Data to Action Success Stories: New Jersey

Reducing Black Infant Mortality


State officials in New Jersey used Pregnancy Risk Assessment Monitoring System (PRAMS) data to explore causes of racial disparities in infant mortality rates and provide the state’s Healthy Women, Healthy Families Initiative with information to support community-based approaches to reduce Black infant mortality.

African American mother cuddling infant


  • In 2017, the infant mortality rate for Blacks in New Jersey was more than 3 times that of Whites, a disparity that had remained constant for at least 10 years.
  • Improving maternal and infant health and reducing Black infant mortality was a top priority of the New Jersey Department of Health (NJDOH) and New Jersey Governor’s administration.

PRAMS Data to Action

  • In 2018, the New Jersey (NJ) PRAMS team analyzed PRAMS data from 2012–2015 on topics that include timing of prenatal care, barriers to receiving prenatal care, experiencing stressful life events, attending postpartum visits, experiencing postpartum depression, breastfeeding, and bedsharing.
  • These data highlighted important issues to address. For example, Black mothers had the lowest rates of post-partum checkups (81.9%) and breastfeeding initiation (81.4%). They also had the second highest rates of post-partum depression symptoms (14.3%) and report of often bed sharing (32.4%).
  • Results from the NJ PRAMS analysis and information from other sources were used to create fact sheets on root causes of black infant mortality that were shared with the NJDOH Commissioner and the NJDOH Black Infant Mortality Task Force.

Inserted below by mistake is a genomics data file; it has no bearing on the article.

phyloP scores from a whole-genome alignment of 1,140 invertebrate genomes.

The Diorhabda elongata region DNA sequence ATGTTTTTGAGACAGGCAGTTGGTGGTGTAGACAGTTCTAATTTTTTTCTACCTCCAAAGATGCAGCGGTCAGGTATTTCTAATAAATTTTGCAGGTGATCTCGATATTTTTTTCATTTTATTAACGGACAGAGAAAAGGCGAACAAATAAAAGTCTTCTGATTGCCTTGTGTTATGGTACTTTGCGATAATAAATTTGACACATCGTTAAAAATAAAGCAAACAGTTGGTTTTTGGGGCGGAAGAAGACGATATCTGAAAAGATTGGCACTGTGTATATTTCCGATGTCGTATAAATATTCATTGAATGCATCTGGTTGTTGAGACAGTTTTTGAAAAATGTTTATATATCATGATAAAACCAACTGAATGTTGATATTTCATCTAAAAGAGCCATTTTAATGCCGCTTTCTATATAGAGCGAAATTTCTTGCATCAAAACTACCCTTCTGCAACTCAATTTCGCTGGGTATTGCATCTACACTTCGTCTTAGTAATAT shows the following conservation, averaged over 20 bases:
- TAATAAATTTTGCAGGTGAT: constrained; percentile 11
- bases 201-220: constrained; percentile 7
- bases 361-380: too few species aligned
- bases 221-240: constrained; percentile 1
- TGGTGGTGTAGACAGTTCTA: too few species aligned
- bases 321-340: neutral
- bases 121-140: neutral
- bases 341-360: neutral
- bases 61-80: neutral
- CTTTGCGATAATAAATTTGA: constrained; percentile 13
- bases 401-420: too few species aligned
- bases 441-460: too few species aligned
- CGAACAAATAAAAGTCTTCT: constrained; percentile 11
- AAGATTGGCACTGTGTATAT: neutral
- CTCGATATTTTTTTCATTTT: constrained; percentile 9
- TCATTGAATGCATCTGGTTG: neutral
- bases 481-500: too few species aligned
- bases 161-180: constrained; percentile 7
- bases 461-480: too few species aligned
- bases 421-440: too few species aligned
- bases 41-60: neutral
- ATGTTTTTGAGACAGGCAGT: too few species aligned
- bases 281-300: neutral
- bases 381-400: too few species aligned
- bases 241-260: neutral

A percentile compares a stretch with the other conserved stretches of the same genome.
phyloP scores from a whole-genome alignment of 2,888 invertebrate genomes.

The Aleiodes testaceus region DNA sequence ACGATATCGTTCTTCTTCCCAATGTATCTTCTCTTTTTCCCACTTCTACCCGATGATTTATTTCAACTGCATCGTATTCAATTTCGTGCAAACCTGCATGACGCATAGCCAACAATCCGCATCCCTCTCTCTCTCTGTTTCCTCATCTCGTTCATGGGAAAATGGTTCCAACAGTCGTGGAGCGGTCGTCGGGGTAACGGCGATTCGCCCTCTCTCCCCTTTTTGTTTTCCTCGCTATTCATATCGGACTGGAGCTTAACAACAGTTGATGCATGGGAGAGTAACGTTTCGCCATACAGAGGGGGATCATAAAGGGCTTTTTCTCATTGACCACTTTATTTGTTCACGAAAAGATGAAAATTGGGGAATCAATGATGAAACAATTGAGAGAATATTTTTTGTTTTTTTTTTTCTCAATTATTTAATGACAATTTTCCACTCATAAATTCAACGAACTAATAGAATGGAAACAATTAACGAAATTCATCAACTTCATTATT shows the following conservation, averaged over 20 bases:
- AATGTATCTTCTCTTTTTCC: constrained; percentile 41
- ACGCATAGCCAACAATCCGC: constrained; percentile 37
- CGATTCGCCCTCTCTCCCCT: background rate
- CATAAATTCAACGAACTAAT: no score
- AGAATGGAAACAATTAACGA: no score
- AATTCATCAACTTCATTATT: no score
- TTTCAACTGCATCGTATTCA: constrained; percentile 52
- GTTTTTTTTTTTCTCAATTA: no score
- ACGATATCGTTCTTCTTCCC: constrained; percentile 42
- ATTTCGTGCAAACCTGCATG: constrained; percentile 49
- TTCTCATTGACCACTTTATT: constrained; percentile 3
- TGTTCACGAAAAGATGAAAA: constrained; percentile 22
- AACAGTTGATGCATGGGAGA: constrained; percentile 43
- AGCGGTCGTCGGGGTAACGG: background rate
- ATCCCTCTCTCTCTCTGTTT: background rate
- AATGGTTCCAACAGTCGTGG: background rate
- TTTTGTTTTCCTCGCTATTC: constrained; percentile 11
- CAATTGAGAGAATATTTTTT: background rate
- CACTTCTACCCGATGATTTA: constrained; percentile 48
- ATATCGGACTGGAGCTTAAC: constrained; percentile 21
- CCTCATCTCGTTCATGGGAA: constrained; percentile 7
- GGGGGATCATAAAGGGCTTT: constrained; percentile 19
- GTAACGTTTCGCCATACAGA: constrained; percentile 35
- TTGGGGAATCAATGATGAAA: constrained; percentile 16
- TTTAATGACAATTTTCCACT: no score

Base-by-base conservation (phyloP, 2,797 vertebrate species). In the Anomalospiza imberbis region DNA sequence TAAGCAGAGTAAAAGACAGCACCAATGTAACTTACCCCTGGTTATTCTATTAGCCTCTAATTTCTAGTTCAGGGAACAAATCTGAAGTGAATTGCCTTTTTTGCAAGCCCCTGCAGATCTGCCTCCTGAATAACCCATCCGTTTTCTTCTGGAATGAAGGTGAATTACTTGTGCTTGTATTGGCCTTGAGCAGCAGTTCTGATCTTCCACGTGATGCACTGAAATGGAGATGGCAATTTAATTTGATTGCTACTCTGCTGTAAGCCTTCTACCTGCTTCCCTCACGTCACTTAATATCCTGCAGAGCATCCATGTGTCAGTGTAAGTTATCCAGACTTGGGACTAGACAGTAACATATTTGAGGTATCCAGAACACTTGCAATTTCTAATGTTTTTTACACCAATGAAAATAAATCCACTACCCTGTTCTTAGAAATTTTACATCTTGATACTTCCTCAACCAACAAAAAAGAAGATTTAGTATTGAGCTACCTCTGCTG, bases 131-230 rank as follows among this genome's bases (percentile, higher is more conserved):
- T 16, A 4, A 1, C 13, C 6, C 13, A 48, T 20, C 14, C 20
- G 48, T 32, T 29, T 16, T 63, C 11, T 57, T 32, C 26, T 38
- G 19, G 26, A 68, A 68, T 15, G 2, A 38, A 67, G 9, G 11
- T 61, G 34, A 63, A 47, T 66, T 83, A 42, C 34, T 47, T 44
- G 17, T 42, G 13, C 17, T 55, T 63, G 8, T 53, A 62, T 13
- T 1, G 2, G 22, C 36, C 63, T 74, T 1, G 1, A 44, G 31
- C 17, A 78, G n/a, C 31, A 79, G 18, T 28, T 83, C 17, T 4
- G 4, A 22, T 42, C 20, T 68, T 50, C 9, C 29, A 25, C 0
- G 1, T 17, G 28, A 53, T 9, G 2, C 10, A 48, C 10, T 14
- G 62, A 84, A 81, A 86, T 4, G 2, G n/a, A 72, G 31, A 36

• In 2018, staff from NJDOH Reproductive and Perinatal Health Services, and the NJ PRAMS Team used results from the root cause analysis and focus groups to develop a new Healthy Women, Healthy Families (HWHF) Initiative. The goal of this 5-year initiative (2018–2023) is to improve maternal and infant health outcomes while reducing racial, ethnic, and economic disparities through a coordinated community driven approach.
  • The NJDOH Commissioner appropriated $4.7 million per year in grant funding to community-based organizations for the first 2 years of the HWHF Initiative.
  • The HWHF Initiative used this funding to award grants to 8 community-based organizations that operate statewide in 12 regions to carry out case management services using community health workers, developing diverse community partnerships, and convening a diverse community advisory board. Each region uses a referral specialist(s) and community health workers that operate as a point of contact to help people in their communities.
  • Case management programs to address Black infant mortality through this initiative can include group prenatal care, community doulas, and programs such as breastfeeding and fatherhood support groups.
  • By the end of year 2, NJDOH trained 79 doulas, hired 30 community health workers, and hired 13 community health worker supervisors.
  • As of June 2020, almost 49,000 women have received case management services and over 25,000 women have been referred to programs such as Home Visiting and Healthy Start.